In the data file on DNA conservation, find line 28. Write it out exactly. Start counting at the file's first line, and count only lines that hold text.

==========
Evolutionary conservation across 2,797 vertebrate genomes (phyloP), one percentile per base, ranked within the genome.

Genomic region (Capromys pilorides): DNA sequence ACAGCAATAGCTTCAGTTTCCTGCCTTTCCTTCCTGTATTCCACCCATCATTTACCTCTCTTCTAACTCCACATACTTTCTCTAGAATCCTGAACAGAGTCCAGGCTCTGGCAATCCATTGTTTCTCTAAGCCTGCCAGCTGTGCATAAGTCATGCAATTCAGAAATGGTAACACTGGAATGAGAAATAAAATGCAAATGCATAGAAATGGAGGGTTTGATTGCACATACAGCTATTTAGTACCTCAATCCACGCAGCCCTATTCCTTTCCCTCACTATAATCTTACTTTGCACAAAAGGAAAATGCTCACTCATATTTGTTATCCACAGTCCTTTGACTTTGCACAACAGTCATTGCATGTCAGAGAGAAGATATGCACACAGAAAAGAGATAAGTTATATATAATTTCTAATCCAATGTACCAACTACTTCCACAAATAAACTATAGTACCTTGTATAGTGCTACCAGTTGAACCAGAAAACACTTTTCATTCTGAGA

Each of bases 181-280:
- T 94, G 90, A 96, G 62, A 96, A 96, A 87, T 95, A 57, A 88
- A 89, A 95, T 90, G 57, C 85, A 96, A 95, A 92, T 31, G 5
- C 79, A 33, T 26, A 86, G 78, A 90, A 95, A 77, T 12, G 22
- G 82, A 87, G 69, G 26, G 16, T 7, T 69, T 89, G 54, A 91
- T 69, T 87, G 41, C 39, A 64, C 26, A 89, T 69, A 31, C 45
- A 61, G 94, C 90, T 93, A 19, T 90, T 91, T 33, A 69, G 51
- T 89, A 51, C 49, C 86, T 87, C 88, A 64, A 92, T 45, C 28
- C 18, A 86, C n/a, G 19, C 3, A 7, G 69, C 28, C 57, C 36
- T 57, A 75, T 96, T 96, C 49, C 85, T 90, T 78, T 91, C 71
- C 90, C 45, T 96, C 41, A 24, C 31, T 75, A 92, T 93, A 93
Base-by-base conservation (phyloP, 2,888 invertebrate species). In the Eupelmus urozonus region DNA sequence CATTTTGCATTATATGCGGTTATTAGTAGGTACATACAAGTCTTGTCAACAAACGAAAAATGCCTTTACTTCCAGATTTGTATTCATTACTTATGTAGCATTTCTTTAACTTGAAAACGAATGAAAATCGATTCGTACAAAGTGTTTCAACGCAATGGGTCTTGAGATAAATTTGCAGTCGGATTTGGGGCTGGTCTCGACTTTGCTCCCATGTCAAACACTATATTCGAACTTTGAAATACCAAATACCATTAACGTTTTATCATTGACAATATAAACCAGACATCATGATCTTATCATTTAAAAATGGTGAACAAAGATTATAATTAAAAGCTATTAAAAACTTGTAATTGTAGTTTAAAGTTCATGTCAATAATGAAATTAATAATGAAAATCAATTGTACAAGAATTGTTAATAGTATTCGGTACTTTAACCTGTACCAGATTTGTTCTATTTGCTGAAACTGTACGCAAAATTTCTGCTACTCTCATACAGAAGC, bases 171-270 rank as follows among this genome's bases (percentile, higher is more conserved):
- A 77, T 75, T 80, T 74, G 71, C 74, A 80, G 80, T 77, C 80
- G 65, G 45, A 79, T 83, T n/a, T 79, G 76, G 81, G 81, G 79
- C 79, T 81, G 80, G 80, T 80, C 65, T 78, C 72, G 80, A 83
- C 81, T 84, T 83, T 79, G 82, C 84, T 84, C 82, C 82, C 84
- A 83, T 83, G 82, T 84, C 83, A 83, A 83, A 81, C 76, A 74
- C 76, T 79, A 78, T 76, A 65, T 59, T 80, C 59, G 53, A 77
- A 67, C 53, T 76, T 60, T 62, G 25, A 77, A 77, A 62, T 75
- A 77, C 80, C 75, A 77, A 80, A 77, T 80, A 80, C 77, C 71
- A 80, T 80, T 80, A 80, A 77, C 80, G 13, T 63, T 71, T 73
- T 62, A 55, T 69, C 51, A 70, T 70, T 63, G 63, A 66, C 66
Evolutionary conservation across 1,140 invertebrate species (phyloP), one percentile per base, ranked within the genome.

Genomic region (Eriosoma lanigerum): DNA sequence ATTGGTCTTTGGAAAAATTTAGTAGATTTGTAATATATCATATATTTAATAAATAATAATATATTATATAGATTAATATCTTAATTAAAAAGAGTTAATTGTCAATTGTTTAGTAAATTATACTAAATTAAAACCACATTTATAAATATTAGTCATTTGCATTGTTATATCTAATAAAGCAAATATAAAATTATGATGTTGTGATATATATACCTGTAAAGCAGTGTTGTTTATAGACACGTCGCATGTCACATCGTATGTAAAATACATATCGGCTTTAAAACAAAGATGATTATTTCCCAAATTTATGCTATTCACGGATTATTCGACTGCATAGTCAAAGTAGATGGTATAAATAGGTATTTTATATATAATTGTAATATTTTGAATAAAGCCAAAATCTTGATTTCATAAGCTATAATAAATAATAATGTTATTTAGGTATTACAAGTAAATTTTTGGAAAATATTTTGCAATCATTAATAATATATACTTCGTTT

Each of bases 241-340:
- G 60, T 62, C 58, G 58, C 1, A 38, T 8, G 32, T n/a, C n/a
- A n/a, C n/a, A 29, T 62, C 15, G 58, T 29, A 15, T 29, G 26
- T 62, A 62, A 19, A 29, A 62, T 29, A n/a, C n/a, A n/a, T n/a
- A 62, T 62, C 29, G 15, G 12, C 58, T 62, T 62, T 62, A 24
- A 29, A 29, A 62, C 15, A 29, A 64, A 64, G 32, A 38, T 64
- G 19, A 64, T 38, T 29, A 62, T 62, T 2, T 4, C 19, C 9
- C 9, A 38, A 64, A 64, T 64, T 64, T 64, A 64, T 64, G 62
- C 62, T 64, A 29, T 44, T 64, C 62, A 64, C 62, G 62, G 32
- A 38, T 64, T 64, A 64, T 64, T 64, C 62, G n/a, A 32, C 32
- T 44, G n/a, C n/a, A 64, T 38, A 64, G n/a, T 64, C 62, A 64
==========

- G 60, T 62, C 58, G 58, C 1, A 38, T 8, G 32, T n/a, C n/a